Understanding Annual Renewable Term Life Insurance

With annual renewable term life insurance, premiums generally start out low but rise with each passing year.
Amy DaniseMar 17, 2015

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When you set out to buy life insurance, you have a wide selection of types of life insurance. One of your first decisions is whether to buy term life or a permanent life insurance policy such as whole life. If you’ve decided on a term policy, be aware that there’s an option called “annual renewable term life.”

Term life insurance is often attractive because you don’t have to make many decisions to buy a policy. You choose the benefit amount that would be paid upon your death (for example, $250,000 or $1 million) and the length, or term, of the policy.

Typical policy lengths are five, 15, 20 and 30 years. A “level term” policy guarantees that your premium will stay the same for the full length of the policy. But you can also buy a term life policy that lets you renew on a year-by-year basis.

Going year by year

For most people who need life insurance, locking in a term life insurance rate for at least five years is the best financial bet. And for many, locking it in for decades is the right decision to ensure income replacement and cover debts such as a mortgage.

But some customers want to hedge their bets with annual renewable term life insurance. A person might buy annual renewable term life because he or she wants to cover only very short-term debts, or is between jobs and anticipates buying group life insurance through a future employer.

Annual renewable term life insurance lets you lock in a period of “insurability,” which is the length of time you’ll be able to renew the policy annually without reapplying or taking another medical exam. You can renew the policy each year up to a certain age. The maximum age can vary by state. For example, New York law sets the age limit at 80.

The premiums generally start out low and look attractive. However, your premium will rise with each passing year based on your new age and your increased statistical chance of dying. The policy’s face amount — the benefit paid if you die — stays the same.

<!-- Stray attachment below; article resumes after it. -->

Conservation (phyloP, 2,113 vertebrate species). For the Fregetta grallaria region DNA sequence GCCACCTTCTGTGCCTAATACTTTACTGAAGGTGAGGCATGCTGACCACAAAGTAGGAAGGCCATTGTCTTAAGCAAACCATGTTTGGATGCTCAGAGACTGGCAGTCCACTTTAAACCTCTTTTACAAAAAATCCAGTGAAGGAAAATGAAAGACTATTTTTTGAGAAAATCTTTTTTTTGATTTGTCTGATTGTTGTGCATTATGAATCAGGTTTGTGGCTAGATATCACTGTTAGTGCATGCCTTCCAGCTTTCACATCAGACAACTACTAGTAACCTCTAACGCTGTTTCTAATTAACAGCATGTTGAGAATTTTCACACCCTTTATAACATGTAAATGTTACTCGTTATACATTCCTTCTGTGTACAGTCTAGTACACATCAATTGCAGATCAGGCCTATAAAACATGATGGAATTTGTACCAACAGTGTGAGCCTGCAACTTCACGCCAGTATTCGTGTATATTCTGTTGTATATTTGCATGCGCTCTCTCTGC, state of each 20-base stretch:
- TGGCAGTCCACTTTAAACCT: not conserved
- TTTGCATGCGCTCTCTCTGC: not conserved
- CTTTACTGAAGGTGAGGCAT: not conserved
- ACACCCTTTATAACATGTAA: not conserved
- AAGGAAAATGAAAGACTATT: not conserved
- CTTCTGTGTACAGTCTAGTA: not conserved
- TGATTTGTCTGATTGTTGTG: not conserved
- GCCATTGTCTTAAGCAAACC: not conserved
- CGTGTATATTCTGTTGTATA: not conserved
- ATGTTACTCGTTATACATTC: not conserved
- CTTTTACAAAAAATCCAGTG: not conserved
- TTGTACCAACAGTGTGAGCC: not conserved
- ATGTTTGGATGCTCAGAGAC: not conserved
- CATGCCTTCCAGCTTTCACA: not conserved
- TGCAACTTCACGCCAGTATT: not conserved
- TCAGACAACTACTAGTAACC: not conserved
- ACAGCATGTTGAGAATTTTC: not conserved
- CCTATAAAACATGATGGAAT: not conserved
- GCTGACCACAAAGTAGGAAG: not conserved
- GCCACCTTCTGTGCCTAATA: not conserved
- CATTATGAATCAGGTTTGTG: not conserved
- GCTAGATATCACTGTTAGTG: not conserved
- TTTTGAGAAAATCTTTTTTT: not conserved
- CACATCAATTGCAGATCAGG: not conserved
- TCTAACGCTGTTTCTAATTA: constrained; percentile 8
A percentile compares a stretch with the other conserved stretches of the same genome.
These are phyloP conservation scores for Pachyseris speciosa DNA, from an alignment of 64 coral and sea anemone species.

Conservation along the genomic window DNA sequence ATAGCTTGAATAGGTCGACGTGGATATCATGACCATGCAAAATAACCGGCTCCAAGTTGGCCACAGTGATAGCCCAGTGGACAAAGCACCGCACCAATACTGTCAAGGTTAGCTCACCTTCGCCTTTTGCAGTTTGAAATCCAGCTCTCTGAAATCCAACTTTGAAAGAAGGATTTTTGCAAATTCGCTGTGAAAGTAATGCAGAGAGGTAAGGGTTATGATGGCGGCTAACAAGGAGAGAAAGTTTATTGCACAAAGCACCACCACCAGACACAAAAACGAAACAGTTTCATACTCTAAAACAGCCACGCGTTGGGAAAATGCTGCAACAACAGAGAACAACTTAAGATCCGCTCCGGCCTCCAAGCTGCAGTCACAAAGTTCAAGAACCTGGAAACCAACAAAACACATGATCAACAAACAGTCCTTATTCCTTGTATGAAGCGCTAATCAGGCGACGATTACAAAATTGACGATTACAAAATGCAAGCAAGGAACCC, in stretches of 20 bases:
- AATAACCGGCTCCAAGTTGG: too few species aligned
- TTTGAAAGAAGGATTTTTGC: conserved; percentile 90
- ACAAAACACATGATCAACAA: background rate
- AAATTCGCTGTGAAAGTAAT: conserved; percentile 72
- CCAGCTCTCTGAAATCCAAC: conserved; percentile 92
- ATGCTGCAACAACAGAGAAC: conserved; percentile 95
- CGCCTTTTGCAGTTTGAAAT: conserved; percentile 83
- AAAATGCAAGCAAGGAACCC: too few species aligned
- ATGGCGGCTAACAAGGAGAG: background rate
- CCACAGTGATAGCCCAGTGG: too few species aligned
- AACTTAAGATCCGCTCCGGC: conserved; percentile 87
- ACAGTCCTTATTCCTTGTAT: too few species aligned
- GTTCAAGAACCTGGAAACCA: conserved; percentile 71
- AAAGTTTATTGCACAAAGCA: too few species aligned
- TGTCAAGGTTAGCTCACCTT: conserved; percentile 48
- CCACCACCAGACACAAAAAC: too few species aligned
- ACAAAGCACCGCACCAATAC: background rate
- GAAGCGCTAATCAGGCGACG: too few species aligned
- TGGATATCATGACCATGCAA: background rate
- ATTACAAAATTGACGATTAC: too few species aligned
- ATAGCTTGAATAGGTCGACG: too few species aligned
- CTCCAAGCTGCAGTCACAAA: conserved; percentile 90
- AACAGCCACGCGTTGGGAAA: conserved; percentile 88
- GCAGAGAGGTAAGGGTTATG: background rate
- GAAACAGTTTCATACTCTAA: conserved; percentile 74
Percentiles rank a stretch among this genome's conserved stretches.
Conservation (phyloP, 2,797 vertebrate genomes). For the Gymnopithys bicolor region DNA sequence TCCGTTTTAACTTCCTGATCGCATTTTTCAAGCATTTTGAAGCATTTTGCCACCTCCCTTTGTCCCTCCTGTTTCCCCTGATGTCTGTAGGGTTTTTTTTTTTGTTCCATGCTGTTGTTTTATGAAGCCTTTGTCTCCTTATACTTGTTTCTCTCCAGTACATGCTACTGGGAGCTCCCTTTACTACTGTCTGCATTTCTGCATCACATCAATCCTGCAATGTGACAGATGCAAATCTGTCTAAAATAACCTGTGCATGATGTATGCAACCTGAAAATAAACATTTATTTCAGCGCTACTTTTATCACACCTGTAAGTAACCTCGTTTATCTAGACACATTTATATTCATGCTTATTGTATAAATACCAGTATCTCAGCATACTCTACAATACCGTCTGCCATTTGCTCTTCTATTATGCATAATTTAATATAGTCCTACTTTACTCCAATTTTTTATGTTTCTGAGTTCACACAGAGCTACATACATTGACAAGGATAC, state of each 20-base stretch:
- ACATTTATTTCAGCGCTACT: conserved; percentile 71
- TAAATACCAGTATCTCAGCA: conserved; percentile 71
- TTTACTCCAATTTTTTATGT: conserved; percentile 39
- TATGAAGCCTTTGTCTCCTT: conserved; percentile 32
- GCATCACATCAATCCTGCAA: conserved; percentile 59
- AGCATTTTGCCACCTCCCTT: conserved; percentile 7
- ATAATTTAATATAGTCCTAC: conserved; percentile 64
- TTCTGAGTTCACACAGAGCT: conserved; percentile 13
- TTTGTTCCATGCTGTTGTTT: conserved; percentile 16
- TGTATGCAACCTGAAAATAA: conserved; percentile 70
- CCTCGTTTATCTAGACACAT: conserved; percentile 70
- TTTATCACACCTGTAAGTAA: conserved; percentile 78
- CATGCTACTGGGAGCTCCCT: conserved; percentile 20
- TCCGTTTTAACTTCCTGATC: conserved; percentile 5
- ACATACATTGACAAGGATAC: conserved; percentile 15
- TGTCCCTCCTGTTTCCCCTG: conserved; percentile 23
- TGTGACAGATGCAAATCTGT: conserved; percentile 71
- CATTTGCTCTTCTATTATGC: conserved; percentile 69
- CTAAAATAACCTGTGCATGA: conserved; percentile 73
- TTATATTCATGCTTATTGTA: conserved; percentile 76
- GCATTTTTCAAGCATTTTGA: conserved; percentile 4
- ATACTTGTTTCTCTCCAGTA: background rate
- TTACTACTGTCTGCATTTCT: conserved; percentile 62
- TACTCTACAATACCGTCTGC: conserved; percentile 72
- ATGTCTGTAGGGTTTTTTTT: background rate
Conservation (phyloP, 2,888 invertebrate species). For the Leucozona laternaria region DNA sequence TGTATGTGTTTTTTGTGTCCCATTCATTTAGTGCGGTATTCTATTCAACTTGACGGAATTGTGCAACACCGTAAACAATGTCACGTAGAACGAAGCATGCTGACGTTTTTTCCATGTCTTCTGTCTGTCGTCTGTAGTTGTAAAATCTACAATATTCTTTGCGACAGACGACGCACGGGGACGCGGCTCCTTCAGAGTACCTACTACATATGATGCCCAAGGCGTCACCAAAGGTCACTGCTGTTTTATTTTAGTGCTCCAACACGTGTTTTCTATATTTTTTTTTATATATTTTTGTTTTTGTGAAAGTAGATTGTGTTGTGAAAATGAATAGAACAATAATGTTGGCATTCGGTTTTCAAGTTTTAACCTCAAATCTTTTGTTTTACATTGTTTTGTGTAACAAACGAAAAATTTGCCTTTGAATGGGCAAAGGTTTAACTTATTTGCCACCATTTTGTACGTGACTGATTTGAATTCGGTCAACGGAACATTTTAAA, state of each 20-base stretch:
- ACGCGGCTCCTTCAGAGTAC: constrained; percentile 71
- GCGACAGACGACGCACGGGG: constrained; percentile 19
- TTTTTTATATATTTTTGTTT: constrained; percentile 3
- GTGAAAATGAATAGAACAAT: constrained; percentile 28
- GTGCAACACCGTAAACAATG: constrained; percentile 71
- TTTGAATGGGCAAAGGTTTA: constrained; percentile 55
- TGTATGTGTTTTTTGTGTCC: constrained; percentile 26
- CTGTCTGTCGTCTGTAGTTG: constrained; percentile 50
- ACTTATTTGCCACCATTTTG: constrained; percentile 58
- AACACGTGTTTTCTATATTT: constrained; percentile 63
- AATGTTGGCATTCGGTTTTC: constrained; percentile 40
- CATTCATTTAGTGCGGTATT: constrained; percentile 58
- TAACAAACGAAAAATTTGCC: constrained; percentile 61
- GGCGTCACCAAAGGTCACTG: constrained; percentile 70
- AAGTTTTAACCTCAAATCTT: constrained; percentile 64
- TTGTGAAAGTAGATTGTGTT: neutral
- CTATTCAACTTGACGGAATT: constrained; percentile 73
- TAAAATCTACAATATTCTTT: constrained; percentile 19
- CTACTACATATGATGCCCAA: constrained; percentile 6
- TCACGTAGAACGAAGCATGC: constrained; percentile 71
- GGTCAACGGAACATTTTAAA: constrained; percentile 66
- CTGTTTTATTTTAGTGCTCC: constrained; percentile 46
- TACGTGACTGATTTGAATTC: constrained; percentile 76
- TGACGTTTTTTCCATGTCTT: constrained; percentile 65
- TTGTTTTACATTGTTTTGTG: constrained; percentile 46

Your policy will include a “schedule of premiums” chart that shows the maximum possible premium you can be charged each year. Your insurer will inform you of the exact amount each year at renewal time.

Cost may end up higher

The main pitfall of annual renewable term life insurance is that if you renew for many years, you could end up paying more in premiums than you would if you had bought a level term life or permanent life insurance policy in the first place.

Annual renewable term life has similarities to level term life insurance policies:

  • You’ll designate at least one beneficiary.

  • There may be optional riders that you can add, such as a disability rider. This rider pays your premium in the event you become disabled.

  • There will probably be a suicide exclusion, meaning the policy won’t pay out in the event of suicide in the first two years. In such a case, the insurer would refund the premium that was paid.

If you do buy an annual renewable term policy and then find that your coverage needs are longer, check with your insurance company. It may let you convert the policy to whole life insurance without taking another medical exam.

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